Saturday, January 13, 2018

The Main Cause of the Badness

From Sergei Eisenstein's ¡Qué Viva México!, 1933, via Screen Dance Studies.

Looking for David Brooks's column in yesterday morning's Times, I found a whimper with a headline so stale and dispirited ("How Democracies Perish") that I thought I must be looking at an old column I'd dealt with already, and figured he'd taken the whole Martin Luther King, Jr. weekend off.

As it turned out, of course, the title was so familiar because it was ripped off, from a book that's to be released on Tuesday and is already being talked about, Steven Levitsky's and Daniel Ziblatt's How Democracies Die, an assessment of the present danger to democracy, such as it is, in the United States. Brooks had written a new column—it merely looked like an old one, which isn't that unusual—and it's not totally boring, once you get down inside. Not that he's writing about Levitsky's and Ziblatt's book or even aware that he's indirectly referencing it; he's on the new book with a melancholy title that came out last week:

Everybody agrees society is in a bad way, but what exactly is the main cause of the badness? Some people emphasize economic issues: The simultaneous concentration of wealth at the top and the stagnation in the middle has delegitimized the system. People like me emphasize cultural issues. If you have 60 years of radical individualism and ruthless meritocracy, you’re going to end up with a society that is atomized, distrustful and divided.
But some emphasize the intellectual. The people who designed our liberal democratic system made fundamental errors, which are now coming home to roost. Notre Dame political scientist Patrick Deneen falls into this camp. His new book, “Why Liberalism Failed,” is a challenge to those of us who want to revive the liberal democratic order. It will attract a cult following among those who are losing faith in the whole project.
1. Radical inequality isn't an economic issue, it's a moral issue. A society organized to produce endlessly increasing, apparently unlimited wealth for some five percent of its population while everybody else is running in place is morally wrong. Just because the argument has a number in it doesn't change that.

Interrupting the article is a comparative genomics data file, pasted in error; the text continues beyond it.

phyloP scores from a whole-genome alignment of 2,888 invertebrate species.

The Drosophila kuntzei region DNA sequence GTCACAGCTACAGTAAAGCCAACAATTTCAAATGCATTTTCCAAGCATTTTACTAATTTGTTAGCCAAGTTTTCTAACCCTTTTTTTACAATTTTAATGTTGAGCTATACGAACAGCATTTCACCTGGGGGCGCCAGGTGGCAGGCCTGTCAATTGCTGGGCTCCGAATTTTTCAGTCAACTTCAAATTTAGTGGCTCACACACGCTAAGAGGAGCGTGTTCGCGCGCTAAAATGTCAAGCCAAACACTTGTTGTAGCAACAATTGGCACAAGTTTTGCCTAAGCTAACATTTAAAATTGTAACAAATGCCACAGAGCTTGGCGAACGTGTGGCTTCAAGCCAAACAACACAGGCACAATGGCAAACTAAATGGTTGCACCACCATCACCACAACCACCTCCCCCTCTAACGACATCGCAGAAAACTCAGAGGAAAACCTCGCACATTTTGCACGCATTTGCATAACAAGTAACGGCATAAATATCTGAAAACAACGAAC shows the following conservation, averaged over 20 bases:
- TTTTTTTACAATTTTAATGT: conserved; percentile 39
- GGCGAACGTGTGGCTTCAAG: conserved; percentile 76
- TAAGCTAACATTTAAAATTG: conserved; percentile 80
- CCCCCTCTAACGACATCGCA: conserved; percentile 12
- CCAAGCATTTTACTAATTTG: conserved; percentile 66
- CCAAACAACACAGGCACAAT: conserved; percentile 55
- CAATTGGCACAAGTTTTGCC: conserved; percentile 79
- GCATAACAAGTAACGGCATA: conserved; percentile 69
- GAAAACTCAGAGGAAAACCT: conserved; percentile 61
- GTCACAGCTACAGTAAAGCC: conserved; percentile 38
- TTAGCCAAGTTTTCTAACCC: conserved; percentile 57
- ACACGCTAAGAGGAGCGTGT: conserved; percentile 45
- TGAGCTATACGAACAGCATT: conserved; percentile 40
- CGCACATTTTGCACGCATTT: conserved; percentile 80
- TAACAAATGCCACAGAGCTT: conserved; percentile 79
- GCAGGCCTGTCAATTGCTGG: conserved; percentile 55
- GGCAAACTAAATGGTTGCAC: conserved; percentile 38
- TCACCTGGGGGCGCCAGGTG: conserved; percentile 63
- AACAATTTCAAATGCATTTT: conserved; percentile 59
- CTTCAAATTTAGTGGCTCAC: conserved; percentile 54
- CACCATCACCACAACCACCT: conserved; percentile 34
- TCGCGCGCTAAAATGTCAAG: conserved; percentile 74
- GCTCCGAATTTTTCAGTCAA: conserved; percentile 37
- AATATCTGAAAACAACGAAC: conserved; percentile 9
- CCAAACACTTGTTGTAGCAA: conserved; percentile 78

2. "60 years of radical individualism and ruthless meritocracy" isn't a thing at all. In a ruthlessly meritocratic society David Brooks would be a headwaiter at a moderately good restaurant and Donald Trump would have spent most of his life in jail. Cultural individualism is not a moral issue but a cultural descriptive parameter, developed by the Dutch social psychologist Geert Hofstede (the European social scientist most frequently cited in peer-reviewed academic publications worldwide, though his name has never been mentioned in The New York Times, let alone a Brooks column).

And first, it's not a characteristic you can look at properly on its own; you need to consider it in the context of other dimensions. In Hofstede's perspective, the US is certainly a very markedly individualistic society, no. 1 in fact among the countries his outfit has scored, which goes along with a particular valuing of achievement (which is not the same thing as meritocracy; Americans admire achievement but our low level of power distance precludes allowing ourselves to be ruled by that kind of test-taking merit, in comparison to, say, France or Singapore), along with high diversity, precise communication, high tolerance for emotional expression, and an agonistic style of resolving conflict. But so is the Netherlands. The difference between the US and the Netherlands is particular in the cultural masculinity of the former, comparable to Nigeria's though nowhere near as high as Japan's, where the Netherlands is at the extreme feminine end of that scale; and its extreme short-term orientation, comparable to that of Argentina, where Dutch culture is oriented to the long term.
Via Hofstede Insights.
And second, sudden shifts, as in "the United States became radically individualistic on or about 1959", are very unlikely. Research by Sjoerd Beugelsdijk, Robbert Maseland, and André van Hoorn suggests that these properties are relatively stable over the relatively long term, but if anything has been happening over the past 60 years it is that the US is becoming relatively more like other countries; less individualistic and masculine, more likely to avoid uncertainty and plan for the long term.